If you were wondering whether the United States was going to finally take the threat of far-right anti-government domestic terrorism seriously, it looks like we have an answer.
Earlier today, the Department of Homeland Security issued a National Terrorism Advisory System Bulletin, the first in more than a year. The bulletin was released “due to a heightened threat environment across the United States, which DHS believes will persist in the weeks following the successful Presidential Inauguration.”
If you want to know what a major shift this is in our acknowledgment of the real terrorist threats facing this country, just compare it to the DHS report released last September which, while acknowledging the threat posed by white-supremacist terrorists, buried it on p.27 of a 30-page report while falsely equating it with that from left-wing groups like antifa and supporters of the Black Lives Matter movement.
Or compare it to joint DHS/DOJ terrorism analysis released in January 2018, which claimed that three out of four people convicted of terrorist offenses are foreign born while intentionally omitting any mention of the threat of domestic terrorism posed by white supremacist and other right-wing groups.
That past blindness has been a refusal to acknowledge what is the ugly truth about terrorism in America, that the main threat comes from the racist and anti-government far-right wing of our country’s political spectrum. And this isn’t just true now, it is also the case historically, as I’ve written about in this space before.
In case the point needs emphasizing, just two days ago a federal appeals court upheld the conviction of three Kansas militia members who in 2016 plotted to set off simultaneous car bombs targeting a mosque and apartments housing Somali immigrants in Garden City. At their sentencing in 2018, one defendant’s lawyers argued for leniency on the grounds that his client had been radicalized by then-candidate Donald Trump’s anti-Muslim rhetoric.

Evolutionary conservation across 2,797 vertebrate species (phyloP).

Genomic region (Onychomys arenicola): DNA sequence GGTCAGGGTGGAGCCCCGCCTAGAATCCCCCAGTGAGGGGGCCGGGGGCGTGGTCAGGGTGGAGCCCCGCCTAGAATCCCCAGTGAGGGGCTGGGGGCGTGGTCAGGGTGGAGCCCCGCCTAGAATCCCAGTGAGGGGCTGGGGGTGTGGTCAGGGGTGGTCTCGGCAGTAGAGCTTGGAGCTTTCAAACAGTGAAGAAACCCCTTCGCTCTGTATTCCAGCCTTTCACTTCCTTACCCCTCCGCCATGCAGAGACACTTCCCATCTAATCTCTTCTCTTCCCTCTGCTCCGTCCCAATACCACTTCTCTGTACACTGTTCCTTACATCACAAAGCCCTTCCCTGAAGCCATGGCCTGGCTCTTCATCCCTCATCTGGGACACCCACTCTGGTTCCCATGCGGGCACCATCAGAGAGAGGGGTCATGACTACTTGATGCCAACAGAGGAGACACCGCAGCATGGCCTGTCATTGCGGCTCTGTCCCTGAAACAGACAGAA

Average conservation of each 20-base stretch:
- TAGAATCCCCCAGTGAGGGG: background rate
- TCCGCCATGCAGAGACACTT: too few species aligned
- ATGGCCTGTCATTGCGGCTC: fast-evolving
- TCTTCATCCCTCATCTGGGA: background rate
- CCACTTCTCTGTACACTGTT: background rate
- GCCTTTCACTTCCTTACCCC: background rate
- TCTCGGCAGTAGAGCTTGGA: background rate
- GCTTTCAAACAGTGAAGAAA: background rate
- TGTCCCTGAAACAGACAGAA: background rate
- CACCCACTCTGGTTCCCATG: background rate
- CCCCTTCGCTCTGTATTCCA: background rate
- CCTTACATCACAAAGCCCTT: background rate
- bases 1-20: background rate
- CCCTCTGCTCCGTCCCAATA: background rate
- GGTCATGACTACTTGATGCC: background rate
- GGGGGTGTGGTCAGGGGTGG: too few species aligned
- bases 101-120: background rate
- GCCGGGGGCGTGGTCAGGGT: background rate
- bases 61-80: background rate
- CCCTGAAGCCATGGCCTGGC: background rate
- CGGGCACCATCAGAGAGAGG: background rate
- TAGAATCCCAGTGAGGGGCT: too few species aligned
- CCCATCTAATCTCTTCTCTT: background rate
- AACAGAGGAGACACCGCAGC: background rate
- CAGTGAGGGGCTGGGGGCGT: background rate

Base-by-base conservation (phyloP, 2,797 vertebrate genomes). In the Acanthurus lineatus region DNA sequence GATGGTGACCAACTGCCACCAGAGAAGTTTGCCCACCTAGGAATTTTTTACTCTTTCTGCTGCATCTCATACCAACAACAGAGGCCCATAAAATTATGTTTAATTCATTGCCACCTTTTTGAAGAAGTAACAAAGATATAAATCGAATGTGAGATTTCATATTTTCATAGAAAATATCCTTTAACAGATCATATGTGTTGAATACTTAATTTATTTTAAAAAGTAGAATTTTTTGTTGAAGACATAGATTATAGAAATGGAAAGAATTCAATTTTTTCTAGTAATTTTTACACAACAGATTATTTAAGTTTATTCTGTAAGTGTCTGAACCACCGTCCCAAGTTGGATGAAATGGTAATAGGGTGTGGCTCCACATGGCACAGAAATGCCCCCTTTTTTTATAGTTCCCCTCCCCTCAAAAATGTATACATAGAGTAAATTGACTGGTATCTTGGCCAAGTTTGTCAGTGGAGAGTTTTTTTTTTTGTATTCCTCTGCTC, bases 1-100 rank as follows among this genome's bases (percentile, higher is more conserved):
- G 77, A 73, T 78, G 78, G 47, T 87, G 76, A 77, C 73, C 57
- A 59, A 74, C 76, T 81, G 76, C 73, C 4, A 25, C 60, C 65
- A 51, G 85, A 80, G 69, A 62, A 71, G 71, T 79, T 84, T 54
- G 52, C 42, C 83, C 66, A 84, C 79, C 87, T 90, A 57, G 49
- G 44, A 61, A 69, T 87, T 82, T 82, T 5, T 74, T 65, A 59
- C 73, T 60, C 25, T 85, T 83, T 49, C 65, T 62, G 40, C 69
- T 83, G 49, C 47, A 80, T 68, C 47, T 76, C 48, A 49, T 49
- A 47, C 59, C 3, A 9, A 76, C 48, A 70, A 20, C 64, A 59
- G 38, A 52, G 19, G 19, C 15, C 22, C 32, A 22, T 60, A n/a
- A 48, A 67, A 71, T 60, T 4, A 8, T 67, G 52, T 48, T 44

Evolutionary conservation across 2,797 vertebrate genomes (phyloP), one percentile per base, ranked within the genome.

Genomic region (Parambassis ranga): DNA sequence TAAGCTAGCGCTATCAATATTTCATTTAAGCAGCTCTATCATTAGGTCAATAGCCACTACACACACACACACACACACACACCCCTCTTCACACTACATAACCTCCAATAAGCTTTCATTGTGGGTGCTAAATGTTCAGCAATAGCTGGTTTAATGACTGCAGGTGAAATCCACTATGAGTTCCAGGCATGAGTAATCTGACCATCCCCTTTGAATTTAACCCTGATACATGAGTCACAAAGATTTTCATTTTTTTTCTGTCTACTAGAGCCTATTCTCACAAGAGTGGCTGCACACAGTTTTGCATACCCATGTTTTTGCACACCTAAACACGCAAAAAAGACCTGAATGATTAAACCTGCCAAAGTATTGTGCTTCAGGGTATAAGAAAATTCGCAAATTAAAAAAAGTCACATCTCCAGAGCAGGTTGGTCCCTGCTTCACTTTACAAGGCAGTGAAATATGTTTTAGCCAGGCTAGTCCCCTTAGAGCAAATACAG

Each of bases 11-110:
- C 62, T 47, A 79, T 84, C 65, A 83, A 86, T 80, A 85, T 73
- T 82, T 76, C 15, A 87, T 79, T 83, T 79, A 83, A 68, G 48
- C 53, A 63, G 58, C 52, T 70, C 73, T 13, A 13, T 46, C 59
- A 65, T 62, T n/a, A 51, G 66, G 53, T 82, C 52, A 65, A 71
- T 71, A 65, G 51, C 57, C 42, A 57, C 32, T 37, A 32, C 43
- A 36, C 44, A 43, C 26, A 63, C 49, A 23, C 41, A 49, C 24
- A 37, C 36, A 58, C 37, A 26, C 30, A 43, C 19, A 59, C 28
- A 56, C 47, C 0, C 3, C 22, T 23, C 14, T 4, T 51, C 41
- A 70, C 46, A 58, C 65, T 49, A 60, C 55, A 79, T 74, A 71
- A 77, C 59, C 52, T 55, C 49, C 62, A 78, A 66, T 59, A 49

But back to the NTAS bulletin. DHS assess that “some ideologically-motivated violent extremists with objections to the exercise of governmental authority and the presidential transition, as well as other perceived grievances fueled by false narratives, could continue to mobilize to incite or commit violence.” Here are the details:
Throughout 2020, Domestic Violent Extremists (DVEs) targeted individuals with opposing views engaged in First Amendment-protected, non-violent protest activity. DVEs motivated by a range of issues, including anger over COVID-19 restrictions, the 2020 election results, and police use of force have plotted and on occasion carried out attacks against government facilities.
Long-standing racial and ethnic tension—including opposition to immigration—has driven DVE attacks, including a 2019 shooting in El Paso, Texas that killed 23 people.
DHS is concerned these same drivers to violence will remain through early 2021 and some DVEs may be emboldened by the January 6, 2021 breach of the U.S. Capitol Building in Washington, D.C. to target elected officials and government facilities.
DHS remains concerned that Homegrown Violent Extremists (HVEs) inspired by foreign terrorist groups, who committed three attacks targeting government officials in 2020, remain a threat.
Threats of violence against critical infrastructure, including the electric, telecommunications and healthcare sectors, increased in 2020 with violent extremists citing misinformation and conspiracy theories about COVID-19 for their actions.
DHS, as well as other Federal agencies and law enforcement partners will continue to take precautions to protect people and infrastructure across the United States.
DHS remains committed to preventing violence and threats meant to intimidate or coerce specific populations on the basis of their religion, race, ethnicity, identity or political views.
DHS encourages state, local, tribal, and territorial homeland security partners to continue prioritizing physical security measures, particularly around government facilities, to protect people and critical infrastructure.